Leo's wife Lucille, a woman of tremendous heart and courage, is played with remarkable dexterity by Tracy Michailidis. With a beautiful vocal performance, an empathetic demeanor, wonderful pluck and her head held high, Michailidis' Lucille brings Leo the pathos he might not earn on his own.
The highlight of the production, however, is Daren A Herbert in a duel role as Newt Lee and Jim Conley. From the moment his rumbling baritone snakes its way around Newt's fraught account of finding the dead body in "I Am Trying to Remember" to the impressive wail of Jim's unsettling blues number "Feel the Rain Fall", Herbert captivates and enthralls with a voice like thunder and a perfectly-developed sense of character. His two parts are as distinct as night and day, though neither is simplified. His Newt is nervous, trampled and overwhelmed, seeming to be, for the most part, most comfortable in the background (that is until he speaks his piece, soliloquy-like in "A Rumblin' and a Rollin',"). Jim, on the other hand, is played with verve and, well, balls. He's a gutsy, crass and captivating personality whose seduction of the courtroom is much to blame for Leo's fate. When Leo sings the other characters barely listen, when Jim sings they join in, backing him up. Herbert expertly draws the world of the play in around him until, knowing we shouldn't be swayed, we are.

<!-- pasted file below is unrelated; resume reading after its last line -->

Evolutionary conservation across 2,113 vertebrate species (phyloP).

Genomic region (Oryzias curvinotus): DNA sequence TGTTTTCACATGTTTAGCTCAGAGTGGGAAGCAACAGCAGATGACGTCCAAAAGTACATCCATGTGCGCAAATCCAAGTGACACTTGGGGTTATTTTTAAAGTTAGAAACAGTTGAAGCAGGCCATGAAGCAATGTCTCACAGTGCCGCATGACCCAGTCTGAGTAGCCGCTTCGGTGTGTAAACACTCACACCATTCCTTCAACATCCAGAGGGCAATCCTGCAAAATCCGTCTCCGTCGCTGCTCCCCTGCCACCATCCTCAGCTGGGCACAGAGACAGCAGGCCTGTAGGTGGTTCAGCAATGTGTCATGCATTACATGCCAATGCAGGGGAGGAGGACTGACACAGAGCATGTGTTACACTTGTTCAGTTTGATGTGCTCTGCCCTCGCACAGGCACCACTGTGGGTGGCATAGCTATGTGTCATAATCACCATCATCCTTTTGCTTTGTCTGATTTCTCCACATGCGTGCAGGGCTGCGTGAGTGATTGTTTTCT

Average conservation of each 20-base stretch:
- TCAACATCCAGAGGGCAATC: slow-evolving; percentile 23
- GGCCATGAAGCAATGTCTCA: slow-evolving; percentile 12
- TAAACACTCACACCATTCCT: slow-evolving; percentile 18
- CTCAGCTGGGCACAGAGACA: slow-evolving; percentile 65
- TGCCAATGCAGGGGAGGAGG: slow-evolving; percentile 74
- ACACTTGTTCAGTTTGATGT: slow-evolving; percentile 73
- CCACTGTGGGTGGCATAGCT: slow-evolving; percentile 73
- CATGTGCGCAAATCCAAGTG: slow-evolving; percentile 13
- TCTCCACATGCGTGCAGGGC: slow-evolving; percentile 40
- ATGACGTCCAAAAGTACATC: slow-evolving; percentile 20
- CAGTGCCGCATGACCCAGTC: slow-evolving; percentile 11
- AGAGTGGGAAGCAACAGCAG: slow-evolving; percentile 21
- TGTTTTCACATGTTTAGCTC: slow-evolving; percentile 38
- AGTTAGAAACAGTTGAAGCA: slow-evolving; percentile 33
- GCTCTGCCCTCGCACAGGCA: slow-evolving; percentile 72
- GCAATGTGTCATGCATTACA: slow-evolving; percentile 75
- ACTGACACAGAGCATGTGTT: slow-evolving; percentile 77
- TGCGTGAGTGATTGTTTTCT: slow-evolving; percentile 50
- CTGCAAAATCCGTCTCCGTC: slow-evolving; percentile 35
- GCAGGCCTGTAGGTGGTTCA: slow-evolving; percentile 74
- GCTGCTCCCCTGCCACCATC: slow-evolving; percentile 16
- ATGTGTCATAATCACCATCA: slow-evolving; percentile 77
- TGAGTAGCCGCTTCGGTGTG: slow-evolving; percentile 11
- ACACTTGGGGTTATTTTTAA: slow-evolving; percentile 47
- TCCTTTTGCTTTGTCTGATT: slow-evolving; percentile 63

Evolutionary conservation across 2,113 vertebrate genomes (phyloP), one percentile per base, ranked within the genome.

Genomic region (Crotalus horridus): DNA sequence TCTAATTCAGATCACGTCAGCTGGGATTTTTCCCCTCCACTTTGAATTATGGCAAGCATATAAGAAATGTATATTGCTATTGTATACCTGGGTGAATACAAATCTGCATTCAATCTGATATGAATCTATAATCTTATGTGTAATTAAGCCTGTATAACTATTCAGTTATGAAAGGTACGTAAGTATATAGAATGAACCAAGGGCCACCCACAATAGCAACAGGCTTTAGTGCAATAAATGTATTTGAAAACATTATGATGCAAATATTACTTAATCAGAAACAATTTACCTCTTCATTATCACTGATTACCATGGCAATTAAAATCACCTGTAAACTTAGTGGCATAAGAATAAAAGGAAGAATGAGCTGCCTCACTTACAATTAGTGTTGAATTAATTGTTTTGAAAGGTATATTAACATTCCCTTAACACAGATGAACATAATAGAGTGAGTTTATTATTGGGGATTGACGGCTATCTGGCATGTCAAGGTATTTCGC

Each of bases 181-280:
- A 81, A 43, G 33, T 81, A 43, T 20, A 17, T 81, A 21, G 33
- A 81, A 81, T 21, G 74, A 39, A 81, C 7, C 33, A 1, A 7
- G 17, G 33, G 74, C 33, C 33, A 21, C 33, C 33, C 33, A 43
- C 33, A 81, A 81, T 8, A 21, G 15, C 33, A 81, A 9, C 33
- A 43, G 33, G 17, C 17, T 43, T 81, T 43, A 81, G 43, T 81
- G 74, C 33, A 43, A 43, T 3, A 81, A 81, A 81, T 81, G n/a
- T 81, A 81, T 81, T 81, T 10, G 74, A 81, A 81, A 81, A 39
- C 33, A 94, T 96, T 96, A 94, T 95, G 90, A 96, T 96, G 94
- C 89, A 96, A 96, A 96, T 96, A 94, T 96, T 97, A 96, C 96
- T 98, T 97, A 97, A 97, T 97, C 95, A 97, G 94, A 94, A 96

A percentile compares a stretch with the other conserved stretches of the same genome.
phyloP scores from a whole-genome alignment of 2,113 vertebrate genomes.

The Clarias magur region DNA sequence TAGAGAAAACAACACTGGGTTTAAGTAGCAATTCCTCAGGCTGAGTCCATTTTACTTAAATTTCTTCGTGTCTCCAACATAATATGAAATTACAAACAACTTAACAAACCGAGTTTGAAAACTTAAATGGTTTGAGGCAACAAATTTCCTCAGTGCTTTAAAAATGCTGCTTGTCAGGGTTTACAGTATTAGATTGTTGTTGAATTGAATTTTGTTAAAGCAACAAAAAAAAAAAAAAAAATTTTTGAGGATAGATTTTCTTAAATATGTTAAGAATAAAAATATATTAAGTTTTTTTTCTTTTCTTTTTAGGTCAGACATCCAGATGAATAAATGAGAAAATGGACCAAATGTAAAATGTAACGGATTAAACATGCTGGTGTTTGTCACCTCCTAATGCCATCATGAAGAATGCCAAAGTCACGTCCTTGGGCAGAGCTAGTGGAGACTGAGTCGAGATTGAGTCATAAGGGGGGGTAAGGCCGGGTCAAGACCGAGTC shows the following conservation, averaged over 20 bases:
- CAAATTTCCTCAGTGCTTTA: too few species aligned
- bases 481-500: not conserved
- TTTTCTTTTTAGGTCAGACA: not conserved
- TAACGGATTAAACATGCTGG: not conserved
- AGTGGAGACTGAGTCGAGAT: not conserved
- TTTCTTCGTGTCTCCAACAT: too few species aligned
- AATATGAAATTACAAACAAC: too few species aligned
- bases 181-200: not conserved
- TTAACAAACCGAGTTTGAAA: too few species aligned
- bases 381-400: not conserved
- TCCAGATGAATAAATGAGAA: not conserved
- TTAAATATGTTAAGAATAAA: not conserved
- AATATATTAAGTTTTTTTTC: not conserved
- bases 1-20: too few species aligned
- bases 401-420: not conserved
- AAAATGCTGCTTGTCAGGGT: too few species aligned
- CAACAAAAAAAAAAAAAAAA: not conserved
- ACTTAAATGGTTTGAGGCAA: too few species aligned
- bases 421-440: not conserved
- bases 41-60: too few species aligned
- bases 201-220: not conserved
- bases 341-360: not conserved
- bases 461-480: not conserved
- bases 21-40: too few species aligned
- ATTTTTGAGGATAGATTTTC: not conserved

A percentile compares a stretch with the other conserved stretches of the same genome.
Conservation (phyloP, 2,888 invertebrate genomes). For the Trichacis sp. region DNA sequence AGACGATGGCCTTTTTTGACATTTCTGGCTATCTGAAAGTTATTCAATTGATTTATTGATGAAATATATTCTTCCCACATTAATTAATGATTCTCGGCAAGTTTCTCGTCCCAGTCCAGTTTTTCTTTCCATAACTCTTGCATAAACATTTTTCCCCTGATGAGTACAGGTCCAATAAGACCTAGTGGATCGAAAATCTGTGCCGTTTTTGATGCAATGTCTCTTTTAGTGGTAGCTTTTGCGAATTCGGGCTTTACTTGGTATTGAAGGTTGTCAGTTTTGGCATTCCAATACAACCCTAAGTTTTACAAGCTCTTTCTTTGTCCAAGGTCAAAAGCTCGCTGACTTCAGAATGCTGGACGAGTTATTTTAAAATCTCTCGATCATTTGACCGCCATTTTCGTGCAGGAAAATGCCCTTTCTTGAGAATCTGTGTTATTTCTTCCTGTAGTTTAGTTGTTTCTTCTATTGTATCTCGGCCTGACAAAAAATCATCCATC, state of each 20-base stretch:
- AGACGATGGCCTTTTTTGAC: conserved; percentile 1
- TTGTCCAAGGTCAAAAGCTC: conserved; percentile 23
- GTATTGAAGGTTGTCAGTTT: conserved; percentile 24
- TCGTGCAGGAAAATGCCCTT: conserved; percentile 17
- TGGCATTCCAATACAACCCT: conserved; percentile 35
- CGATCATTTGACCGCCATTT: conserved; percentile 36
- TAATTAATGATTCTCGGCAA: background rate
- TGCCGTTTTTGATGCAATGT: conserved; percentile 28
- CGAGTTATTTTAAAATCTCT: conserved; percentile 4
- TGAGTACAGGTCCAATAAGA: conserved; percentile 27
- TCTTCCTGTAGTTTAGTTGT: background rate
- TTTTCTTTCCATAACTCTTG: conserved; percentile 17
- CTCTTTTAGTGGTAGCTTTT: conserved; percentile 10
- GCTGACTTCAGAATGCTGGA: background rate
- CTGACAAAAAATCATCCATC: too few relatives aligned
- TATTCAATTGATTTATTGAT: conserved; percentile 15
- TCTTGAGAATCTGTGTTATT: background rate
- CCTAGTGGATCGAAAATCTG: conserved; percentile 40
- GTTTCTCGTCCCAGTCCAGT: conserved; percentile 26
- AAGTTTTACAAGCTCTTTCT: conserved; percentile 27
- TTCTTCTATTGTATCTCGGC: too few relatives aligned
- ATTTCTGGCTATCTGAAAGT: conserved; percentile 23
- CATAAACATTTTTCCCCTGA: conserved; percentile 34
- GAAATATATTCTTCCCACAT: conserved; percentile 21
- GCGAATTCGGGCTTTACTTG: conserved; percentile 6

The rest of the ensemble is truly excellent as well. Mark Uhre, in particular, stands out, bringing a superb singing voice and immense commitment to his many roles (most terrifyingly, powerful bigot Tom Watson). The trio of Mary's friends, played by Sarite Harris, Paige Robson-Cramer and Jordy Rolfe, make the horror of "Factory Girls" and the tragedy of "It Don't Make Sense" absolutely haunting while the rage they display in choral numbers like "Hammer of Justice" is breathtaking. As Minnie, the Franks' housekeeper, Alana Hibbert is great too, adding a lot to the excellent duet "A Rumblin' and a Rollin'."
The weak points are the Phagans. Mother Gabrielle Jones sports the least impressive vocal performance of the lot with a metronomic "My Child Will Forgive Me" and Jessica Greenberg's forced childishness in the role of Mary is tiresome. That said, both contribute well to the ensemble pieces and the cast in general is one of the strongest overall I've seen in quite some time.
Director Joel Greenberg makes good use of the Upstairs Berkeley St. Theatre's intimate space and musical director Michael Gianfranesco manages Brown's difficult score more adeptly (if rather stiffly) than is usually expected from anyone other than the actual Brown.
The Acting Up Stage/Studio 180 joint production of Parade is a true testament to the power of musical theatre. It's beautiful, it's powerful and it hosts a cast of performers of unparalleled excellence. Would that there were even more companies dedicated to bringing such insightful works to the Toronto theatre scene.
Parade is playing at the Upstairs Berkeley St. Theatre until January 22.